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'I missed out on star-studded Baftas party...but pals used my name and gatecrashed bash', says Northern Ireland director

By Laura Abernethy

Published 16/02/2016

Stephen Fingleton
Stephen Fingleton
Tom Cruise and Leonardo DiCaprio at the Baftas
Game Of Thrones star Emilia Clarke on the red carpet

Northern Ireland film director Stephen Fingleton missed out on one of the most exclusive Bafta parties after his friends gatecrashed using his name.

The Londonderry-born director was up for the outstanding debut award for his film The Survivalist at the British Academy Film and Television Awards on Sunday night.

He spent the evening rubbing shoulders with Leonardo DiCaprio and Kate Winslet, but as other nominees and award-winners partied, he went home around 3am as he wasn't sure he'd gain access to the VIP Weinstein Company's after-party.

He said he "didn't rate his chances of getting in", and as he had been partying since 5pm, he decided to head back to his hotel.

He later got a text from one of his friends saying that they had gatecrashed the exclusive bash using his name.

Local producer Brian Falconer, the man behind the 2015 Bafta-winning short film Boogaloo And Graham, got a taxi to the exclusive event and used Stephen's name to get inside and celebrate with everyone from Game Of Thrones star Emilia Clarke to ceremony host Stephen Fry.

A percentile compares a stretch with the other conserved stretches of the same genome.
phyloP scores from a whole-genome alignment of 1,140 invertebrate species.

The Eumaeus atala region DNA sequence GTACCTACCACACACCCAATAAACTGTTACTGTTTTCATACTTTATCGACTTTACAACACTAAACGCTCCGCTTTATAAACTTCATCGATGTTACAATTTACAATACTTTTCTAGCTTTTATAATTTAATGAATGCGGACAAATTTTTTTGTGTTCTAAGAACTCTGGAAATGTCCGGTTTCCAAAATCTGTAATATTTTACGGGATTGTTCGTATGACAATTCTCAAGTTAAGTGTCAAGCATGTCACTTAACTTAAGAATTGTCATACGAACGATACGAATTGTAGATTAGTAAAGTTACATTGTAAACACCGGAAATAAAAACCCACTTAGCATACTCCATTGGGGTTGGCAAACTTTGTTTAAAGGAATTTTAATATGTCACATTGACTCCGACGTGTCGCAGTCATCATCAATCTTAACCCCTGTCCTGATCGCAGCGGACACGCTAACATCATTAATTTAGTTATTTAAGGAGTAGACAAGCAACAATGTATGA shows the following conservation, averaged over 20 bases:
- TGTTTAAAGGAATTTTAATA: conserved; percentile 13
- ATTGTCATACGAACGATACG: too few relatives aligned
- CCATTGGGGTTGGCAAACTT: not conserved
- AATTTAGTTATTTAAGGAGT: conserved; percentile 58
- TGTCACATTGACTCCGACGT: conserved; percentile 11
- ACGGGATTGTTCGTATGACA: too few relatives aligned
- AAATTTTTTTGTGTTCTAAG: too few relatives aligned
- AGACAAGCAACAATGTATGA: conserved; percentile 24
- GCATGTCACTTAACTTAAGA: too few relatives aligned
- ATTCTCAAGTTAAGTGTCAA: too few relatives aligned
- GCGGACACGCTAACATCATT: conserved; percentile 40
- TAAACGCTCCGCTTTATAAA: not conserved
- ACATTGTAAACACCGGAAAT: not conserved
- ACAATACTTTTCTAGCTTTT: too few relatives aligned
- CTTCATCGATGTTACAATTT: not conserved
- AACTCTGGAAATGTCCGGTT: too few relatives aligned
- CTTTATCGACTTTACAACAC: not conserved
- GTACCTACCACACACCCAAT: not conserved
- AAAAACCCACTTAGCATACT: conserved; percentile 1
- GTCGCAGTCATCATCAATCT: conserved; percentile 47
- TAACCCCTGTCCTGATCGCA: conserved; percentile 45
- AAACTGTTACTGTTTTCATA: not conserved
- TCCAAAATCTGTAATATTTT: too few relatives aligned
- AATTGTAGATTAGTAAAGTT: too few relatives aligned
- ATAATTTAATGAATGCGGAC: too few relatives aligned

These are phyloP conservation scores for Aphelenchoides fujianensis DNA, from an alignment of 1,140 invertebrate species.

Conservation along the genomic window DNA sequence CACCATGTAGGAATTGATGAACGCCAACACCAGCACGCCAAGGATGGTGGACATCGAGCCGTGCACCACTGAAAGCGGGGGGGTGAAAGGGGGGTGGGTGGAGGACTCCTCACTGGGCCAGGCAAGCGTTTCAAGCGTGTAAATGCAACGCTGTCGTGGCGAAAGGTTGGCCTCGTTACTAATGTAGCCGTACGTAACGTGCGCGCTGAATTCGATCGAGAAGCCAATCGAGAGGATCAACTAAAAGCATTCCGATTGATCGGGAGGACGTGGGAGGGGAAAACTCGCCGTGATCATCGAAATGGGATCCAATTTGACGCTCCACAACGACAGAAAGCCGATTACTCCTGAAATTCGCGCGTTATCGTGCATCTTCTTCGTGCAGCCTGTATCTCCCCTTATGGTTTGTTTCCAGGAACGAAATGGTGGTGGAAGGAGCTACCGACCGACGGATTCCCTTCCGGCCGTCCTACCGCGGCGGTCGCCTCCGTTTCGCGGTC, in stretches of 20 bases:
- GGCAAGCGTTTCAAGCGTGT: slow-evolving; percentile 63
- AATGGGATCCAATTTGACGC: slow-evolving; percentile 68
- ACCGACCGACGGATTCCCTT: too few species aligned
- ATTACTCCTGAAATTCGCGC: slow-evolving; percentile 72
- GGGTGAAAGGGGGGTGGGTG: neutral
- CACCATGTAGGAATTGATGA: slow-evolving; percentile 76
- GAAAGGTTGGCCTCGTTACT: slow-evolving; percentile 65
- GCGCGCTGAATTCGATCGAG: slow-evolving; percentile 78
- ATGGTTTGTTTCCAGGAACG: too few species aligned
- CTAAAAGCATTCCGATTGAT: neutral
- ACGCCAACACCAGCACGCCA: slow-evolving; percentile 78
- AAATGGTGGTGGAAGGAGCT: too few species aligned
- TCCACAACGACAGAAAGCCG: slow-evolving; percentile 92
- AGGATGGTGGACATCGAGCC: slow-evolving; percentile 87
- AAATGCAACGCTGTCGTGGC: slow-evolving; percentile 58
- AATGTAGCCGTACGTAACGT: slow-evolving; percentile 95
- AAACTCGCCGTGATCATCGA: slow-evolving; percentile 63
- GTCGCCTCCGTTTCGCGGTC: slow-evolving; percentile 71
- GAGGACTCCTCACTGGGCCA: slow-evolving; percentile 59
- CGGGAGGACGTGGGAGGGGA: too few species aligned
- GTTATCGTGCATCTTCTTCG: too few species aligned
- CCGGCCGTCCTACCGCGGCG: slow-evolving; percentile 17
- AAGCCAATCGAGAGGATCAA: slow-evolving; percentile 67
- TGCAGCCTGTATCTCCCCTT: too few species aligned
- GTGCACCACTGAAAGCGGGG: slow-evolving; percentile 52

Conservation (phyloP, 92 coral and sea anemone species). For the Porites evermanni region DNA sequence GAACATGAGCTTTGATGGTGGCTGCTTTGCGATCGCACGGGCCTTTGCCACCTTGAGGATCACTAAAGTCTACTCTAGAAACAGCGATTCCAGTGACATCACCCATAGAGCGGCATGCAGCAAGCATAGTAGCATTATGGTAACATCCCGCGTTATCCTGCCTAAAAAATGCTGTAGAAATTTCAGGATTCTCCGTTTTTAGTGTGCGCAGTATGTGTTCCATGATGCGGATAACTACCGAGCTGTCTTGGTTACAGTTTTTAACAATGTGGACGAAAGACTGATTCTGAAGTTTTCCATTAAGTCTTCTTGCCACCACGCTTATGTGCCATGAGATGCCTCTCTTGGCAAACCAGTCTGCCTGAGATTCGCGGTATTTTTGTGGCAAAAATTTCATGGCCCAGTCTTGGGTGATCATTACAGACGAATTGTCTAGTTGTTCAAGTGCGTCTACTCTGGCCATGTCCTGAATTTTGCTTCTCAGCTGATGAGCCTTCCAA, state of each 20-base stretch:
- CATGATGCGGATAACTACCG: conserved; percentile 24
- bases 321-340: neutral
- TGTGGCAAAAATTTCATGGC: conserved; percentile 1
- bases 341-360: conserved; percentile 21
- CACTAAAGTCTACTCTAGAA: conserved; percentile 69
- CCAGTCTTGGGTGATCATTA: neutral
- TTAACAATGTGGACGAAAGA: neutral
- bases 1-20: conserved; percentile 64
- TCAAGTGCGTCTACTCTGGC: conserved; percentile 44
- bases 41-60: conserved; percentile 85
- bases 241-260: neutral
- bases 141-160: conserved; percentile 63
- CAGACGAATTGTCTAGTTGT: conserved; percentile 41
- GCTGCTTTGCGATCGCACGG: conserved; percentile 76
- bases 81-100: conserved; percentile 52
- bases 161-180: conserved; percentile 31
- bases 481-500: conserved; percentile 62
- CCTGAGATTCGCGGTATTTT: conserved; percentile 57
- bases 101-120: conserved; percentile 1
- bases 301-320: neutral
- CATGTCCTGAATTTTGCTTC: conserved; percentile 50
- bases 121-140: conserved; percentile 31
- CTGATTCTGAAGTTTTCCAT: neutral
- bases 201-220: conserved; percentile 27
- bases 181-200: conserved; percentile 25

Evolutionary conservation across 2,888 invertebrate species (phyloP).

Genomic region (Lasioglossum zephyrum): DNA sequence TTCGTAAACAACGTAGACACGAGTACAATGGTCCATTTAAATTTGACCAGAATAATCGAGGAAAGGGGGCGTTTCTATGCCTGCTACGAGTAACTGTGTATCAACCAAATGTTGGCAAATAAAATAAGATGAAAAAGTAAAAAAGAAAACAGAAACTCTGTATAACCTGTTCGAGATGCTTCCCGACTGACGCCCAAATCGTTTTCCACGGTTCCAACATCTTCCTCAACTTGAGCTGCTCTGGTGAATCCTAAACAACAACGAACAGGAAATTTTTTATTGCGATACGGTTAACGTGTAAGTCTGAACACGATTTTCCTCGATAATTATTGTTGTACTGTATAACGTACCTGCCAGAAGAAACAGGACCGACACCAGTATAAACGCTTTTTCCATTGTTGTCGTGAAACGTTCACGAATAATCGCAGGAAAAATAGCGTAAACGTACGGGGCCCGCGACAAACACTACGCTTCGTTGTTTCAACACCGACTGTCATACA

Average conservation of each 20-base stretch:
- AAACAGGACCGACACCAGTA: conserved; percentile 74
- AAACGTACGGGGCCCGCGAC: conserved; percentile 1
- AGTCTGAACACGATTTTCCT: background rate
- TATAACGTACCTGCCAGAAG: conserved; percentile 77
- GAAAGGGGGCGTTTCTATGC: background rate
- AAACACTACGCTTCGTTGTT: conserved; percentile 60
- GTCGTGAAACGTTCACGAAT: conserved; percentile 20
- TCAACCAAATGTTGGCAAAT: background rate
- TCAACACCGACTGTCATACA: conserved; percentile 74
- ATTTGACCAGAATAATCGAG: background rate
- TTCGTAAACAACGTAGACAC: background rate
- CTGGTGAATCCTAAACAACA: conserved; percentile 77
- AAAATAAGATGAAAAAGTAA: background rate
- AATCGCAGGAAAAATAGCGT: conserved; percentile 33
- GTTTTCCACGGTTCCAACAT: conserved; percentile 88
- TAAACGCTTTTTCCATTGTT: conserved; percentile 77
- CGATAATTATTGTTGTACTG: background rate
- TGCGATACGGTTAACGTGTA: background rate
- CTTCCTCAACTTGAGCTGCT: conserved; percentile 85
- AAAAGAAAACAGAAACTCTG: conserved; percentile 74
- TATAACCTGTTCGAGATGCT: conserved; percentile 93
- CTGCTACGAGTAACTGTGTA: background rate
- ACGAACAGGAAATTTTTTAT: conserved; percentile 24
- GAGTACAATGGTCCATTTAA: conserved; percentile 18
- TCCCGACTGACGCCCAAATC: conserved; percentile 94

Stephen explained: "I got a text from my lead actress Olwen Fouéré and she told me they were in the Weinstein party but by that stage I had already decamped to bed and I couldn't join them. I wasn't too bothered, though, by that point." Despite missing out on the gong at the star-studded ceremony, Stephen said that the night at the grand Royal Opera House in London was still one to remember.

He said: "It was a fantastic experience. I was in the same room as some of my greatest idols, including Steven Spielberg. The venue was beautiful and there was plenty of Champagne.

"The important thing for me is that being nominated is a tremendous accolade. To craft a film which gained recognition across the industry is a very useful metric for knowing that you are doing things right and being in the room with the films that were in the main categories is the aspiration."

The Survivalist was the 32-year-old's first feature film, but he had previously been nominated for the best live action short film category at the Oscars.

His new movie, which was released in the same weekend as the ceremony, tells the story of a self-sufficient survivor who forms an uneasy bond with a mother and daughter after society collapses.

The film was shot in Ballymoney, Co Antrim, and had a budget of just £1m but it has already caused quite a stir, including at the Sitges Film Festival in Catalonia, where Stephen won the Citizen Kane Award for best newcomer.

The up and coming director promised that although he was disappointed this year, he'll be back at the award ceremony in years to come.

He said: "It's an experience I could get used to. This won't be the last time I'll be there."

The Survivalist (18) is in cinemas now. Visit for details of how to watch it on demand.

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